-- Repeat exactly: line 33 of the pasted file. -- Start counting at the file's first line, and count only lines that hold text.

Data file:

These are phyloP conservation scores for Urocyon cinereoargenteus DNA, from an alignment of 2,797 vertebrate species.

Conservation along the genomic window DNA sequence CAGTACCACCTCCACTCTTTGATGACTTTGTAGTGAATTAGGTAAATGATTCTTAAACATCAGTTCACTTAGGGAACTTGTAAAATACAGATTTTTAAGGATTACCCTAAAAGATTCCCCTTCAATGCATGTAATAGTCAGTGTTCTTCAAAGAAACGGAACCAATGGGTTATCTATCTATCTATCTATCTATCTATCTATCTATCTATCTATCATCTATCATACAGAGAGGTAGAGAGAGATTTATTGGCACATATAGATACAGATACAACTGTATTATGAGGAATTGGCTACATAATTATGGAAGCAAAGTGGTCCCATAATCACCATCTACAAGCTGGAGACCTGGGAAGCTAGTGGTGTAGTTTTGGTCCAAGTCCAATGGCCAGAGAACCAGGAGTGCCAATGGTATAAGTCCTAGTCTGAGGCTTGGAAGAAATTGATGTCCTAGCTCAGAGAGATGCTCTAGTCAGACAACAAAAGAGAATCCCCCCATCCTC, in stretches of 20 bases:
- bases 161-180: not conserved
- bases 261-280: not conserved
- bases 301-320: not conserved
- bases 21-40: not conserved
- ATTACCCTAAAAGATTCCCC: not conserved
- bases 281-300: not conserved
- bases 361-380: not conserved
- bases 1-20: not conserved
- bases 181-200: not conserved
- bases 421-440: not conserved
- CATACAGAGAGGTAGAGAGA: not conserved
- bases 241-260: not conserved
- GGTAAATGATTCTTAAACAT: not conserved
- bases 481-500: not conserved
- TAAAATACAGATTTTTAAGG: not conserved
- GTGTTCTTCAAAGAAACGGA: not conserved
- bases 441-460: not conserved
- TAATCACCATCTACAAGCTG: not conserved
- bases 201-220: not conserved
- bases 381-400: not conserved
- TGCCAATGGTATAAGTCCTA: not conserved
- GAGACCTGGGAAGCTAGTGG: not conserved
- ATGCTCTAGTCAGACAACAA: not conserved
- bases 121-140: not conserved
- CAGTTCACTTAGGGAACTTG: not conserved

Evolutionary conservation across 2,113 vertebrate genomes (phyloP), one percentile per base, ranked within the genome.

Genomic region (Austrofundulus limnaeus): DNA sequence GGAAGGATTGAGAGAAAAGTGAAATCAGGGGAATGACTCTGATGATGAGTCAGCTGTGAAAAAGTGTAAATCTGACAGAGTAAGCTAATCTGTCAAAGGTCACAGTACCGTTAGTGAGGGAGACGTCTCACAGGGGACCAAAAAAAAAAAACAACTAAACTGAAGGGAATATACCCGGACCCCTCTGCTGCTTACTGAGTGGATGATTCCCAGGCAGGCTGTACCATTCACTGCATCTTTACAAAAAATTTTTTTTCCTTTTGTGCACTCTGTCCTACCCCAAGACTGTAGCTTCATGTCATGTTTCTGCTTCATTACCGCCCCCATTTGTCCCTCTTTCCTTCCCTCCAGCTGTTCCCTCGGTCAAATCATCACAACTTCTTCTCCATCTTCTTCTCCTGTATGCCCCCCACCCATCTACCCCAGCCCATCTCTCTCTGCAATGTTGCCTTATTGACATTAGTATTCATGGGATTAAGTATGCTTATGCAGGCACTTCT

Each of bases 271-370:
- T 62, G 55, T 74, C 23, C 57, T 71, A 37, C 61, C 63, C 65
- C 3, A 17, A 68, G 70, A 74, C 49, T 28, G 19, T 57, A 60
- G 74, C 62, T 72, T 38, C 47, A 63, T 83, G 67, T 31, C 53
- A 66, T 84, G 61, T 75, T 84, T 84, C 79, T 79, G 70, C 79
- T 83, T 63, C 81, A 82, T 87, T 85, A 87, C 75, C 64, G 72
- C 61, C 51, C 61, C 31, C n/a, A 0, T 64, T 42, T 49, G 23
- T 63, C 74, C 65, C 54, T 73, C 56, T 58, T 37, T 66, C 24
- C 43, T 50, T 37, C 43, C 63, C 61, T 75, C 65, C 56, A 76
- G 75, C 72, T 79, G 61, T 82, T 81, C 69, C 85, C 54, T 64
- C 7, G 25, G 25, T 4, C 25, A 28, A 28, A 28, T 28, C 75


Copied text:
- G 74, C 62, T 72, T 38, C 47, A 63, T 83, G 67, T 31, C 53